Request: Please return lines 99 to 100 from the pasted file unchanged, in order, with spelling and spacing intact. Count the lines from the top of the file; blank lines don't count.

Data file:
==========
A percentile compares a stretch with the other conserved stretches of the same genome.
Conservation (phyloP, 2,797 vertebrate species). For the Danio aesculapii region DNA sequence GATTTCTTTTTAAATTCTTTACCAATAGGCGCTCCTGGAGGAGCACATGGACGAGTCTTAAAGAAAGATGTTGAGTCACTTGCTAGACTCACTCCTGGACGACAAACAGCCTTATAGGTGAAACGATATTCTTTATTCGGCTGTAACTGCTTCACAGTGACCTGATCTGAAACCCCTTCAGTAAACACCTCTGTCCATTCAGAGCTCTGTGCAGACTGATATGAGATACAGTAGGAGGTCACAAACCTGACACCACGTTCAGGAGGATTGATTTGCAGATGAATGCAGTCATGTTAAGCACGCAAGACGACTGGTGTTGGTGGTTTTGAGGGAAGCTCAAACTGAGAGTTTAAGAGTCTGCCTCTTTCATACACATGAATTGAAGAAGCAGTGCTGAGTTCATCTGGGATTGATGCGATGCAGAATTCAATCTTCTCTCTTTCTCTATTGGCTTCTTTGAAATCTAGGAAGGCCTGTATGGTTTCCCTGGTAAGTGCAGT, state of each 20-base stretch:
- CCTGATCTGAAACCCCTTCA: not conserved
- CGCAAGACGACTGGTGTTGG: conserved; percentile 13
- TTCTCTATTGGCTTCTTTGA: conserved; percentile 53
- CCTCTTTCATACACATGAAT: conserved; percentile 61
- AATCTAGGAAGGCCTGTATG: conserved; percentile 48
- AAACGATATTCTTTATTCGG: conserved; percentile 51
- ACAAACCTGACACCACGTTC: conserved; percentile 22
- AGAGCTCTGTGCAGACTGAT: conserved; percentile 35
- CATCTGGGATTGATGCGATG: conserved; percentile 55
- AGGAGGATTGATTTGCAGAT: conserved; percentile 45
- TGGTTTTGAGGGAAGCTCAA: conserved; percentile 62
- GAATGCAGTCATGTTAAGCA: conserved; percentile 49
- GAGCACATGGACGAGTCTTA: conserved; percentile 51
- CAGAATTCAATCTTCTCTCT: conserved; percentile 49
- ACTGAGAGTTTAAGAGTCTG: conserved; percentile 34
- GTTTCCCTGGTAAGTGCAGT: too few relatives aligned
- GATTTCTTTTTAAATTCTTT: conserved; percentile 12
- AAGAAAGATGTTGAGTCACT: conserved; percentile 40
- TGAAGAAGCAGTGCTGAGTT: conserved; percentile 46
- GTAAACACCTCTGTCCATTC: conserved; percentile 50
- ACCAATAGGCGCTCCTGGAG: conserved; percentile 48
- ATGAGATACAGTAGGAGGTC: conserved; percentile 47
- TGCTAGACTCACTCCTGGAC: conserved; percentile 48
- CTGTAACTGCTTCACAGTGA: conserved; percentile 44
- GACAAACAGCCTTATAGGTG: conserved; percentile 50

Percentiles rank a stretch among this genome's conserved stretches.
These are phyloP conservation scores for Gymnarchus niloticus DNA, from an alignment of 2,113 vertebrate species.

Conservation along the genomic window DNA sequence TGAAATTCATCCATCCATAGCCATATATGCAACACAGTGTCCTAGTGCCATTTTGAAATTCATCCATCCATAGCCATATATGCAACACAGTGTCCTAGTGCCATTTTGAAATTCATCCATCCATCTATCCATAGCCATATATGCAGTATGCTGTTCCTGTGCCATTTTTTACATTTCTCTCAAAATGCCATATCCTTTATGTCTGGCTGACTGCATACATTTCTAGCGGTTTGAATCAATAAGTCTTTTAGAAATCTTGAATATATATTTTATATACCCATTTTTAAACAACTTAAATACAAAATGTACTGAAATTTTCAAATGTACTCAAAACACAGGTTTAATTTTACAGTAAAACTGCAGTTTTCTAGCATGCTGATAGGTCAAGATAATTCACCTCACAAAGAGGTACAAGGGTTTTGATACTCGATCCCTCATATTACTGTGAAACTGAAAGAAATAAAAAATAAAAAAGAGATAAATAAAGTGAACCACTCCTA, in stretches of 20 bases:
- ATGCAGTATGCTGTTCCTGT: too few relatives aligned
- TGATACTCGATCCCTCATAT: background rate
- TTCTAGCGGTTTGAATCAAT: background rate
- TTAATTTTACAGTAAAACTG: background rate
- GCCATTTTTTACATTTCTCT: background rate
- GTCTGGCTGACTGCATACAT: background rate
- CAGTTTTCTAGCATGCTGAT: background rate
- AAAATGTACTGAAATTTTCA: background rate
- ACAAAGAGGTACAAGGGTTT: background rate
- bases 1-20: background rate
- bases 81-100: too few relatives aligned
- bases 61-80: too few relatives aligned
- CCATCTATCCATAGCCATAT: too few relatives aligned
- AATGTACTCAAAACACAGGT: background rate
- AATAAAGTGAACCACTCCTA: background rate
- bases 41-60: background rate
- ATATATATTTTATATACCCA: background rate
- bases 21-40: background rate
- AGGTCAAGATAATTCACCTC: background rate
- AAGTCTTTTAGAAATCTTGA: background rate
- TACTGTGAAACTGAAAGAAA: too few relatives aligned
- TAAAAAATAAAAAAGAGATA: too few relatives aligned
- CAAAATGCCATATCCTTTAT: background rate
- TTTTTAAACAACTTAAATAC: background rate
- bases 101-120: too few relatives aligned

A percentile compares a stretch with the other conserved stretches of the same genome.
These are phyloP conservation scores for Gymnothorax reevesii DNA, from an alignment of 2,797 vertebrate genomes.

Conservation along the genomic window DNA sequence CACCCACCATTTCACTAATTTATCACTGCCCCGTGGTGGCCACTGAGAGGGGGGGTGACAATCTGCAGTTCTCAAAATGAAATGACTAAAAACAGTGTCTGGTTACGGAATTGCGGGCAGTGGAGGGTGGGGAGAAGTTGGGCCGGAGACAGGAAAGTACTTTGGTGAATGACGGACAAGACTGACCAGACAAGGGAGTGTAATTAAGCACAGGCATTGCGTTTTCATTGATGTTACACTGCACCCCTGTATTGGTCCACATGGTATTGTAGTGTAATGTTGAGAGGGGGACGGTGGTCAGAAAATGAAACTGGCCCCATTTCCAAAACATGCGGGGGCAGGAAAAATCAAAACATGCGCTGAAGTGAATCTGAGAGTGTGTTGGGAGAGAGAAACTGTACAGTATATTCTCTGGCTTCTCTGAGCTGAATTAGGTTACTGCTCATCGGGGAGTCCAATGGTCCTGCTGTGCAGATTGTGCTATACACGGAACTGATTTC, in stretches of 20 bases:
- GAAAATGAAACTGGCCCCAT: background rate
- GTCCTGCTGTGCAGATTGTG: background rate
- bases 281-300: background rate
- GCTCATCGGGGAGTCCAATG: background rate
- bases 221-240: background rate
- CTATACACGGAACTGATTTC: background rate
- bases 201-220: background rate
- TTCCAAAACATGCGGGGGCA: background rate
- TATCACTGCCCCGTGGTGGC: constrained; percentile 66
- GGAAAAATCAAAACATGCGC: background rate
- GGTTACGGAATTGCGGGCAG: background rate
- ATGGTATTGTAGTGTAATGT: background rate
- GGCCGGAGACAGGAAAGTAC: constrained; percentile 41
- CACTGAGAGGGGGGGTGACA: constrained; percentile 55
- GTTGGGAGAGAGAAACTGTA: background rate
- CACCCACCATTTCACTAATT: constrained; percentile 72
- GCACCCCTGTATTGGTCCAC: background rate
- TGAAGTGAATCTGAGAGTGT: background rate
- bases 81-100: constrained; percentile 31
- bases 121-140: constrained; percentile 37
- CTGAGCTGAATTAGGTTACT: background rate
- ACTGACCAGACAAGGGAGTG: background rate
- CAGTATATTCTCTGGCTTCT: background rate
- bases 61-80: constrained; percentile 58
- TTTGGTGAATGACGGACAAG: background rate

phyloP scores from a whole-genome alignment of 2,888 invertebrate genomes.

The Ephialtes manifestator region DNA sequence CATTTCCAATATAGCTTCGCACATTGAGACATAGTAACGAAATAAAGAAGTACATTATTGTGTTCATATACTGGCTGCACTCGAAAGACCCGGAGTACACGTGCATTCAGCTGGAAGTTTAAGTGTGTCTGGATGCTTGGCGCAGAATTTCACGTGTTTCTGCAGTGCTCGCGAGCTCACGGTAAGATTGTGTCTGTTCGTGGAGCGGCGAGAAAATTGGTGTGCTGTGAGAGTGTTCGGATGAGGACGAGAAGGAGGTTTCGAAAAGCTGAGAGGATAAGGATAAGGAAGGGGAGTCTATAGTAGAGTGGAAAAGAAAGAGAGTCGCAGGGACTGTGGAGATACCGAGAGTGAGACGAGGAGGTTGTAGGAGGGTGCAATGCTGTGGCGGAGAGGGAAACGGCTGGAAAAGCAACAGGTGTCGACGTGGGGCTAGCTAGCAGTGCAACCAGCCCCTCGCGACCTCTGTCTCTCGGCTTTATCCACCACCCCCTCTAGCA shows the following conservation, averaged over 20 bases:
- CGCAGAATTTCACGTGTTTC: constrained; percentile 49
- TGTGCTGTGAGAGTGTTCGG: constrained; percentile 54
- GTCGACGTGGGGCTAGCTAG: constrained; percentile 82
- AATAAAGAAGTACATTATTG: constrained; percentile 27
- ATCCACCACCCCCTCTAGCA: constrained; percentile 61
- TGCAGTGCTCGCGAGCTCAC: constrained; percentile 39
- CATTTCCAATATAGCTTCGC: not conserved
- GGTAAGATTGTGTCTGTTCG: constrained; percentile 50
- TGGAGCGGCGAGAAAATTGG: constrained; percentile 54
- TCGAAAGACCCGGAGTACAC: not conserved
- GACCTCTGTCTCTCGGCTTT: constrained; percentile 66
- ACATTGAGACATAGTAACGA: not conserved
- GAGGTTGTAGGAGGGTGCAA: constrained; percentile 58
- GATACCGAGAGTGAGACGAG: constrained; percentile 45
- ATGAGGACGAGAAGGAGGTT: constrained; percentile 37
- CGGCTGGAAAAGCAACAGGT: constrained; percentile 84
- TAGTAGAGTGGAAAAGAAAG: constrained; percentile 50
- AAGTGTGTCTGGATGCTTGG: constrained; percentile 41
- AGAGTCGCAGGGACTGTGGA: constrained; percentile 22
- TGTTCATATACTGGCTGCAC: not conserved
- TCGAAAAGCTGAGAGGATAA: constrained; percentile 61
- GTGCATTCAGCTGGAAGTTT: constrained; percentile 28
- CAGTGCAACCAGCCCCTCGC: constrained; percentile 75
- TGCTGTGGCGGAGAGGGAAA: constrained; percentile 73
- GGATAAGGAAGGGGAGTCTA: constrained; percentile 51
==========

- GATACCGAGAGTGAGACGAG: constrained; percentile 45
- ATGAGGACGAGAAGGAGGTT: constrained; percentile 37